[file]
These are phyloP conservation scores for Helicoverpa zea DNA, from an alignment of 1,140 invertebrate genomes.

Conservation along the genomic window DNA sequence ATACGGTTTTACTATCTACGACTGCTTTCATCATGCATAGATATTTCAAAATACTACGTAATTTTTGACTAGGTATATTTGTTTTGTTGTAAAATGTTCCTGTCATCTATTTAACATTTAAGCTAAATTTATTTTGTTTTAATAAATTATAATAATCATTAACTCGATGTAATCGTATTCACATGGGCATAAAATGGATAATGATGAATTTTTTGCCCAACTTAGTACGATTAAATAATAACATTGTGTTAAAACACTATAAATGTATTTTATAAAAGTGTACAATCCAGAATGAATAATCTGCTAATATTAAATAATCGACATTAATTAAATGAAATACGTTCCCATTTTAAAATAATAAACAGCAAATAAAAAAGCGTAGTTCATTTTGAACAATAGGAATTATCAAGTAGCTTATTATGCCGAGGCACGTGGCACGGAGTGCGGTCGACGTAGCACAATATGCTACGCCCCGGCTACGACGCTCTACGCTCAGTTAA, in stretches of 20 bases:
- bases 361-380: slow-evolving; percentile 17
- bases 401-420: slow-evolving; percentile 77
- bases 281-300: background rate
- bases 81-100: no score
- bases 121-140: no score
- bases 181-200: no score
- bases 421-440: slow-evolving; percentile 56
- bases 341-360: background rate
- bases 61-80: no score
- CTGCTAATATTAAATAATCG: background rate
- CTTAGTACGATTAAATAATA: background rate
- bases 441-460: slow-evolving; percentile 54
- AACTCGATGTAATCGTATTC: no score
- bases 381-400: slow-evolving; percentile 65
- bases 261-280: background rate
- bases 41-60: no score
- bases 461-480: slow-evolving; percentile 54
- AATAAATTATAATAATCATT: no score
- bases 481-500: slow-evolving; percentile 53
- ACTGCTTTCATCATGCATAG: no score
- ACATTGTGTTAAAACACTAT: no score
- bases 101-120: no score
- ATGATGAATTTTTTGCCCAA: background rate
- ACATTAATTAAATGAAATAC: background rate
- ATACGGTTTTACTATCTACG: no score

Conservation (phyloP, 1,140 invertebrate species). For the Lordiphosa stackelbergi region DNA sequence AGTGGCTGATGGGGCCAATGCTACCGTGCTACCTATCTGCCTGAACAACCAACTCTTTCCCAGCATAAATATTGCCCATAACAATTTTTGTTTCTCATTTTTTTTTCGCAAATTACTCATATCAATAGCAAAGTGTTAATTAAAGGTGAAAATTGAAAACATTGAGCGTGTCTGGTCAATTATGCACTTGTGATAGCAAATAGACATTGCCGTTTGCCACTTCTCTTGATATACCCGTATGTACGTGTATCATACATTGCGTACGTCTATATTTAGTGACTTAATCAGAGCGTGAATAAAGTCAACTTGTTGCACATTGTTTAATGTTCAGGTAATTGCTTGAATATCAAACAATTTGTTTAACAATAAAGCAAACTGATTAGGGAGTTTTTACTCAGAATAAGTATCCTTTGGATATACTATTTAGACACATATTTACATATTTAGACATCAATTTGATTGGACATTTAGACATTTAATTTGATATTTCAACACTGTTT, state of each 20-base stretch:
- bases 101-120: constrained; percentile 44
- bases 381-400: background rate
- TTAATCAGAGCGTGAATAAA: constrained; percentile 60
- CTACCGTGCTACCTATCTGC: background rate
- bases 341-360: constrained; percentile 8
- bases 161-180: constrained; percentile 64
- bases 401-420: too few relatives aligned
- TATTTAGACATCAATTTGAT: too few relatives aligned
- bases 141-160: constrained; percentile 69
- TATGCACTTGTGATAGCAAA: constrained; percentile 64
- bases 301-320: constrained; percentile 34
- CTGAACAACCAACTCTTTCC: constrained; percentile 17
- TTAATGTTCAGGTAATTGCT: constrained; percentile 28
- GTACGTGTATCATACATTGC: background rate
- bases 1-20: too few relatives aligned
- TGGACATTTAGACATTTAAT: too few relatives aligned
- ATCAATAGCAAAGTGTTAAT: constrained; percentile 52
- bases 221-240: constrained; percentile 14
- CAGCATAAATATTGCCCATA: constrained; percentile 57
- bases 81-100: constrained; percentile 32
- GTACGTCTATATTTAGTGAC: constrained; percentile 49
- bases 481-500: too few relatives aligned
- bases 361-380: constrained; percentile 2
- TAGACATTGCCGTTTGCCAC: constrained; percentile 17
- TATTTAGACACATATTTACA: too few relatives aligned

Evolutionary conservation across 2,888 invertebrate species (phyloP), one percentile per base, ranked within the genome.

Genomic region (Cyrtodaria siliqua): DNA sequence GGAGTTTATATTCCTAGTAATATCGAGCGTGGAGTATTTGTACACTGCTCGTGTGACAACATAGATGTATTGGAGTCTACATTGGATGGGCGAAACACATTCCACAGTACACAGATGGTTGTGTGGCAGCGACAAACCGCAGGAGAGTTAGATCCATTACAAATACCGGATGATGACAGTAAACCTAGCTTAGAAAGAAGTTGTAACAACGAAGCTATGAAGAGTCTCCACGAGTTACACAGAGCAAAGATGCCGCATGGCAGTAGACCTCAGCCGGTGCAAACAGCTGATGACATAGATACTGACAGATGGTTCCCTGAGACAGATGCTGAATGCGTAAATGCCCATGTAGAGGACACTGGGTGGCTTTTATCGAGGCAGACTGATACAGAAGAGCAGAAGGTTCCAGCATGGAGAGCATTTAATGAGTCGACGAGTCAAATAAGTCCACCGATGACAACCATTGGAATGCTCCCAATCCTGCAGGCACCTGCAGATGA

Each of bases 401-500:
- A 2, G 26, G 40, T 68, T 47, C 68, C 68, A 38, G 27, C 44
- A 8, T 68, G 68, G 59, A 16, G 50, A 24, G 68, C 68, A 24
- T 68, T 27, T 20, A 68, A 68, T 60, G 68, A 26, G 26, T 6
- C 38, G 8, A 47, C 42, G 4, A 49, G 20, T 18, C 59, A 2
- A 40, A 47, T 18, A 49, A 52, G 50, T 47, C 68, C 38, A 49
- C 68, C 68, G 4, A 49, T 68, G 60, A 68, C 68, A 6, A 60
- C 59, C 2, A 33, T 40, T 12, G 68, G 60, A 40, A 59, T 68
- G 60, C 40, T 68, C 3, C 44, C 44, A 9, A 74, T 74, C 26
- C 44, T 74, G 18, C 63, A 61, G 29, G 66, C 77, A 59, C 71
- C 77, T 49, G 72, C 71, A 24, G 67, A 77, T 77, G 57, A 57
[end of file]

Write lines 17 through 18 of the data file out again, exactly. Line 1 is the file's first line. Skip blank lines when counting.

- bases 261-280: background rate
- bases 41-60: no score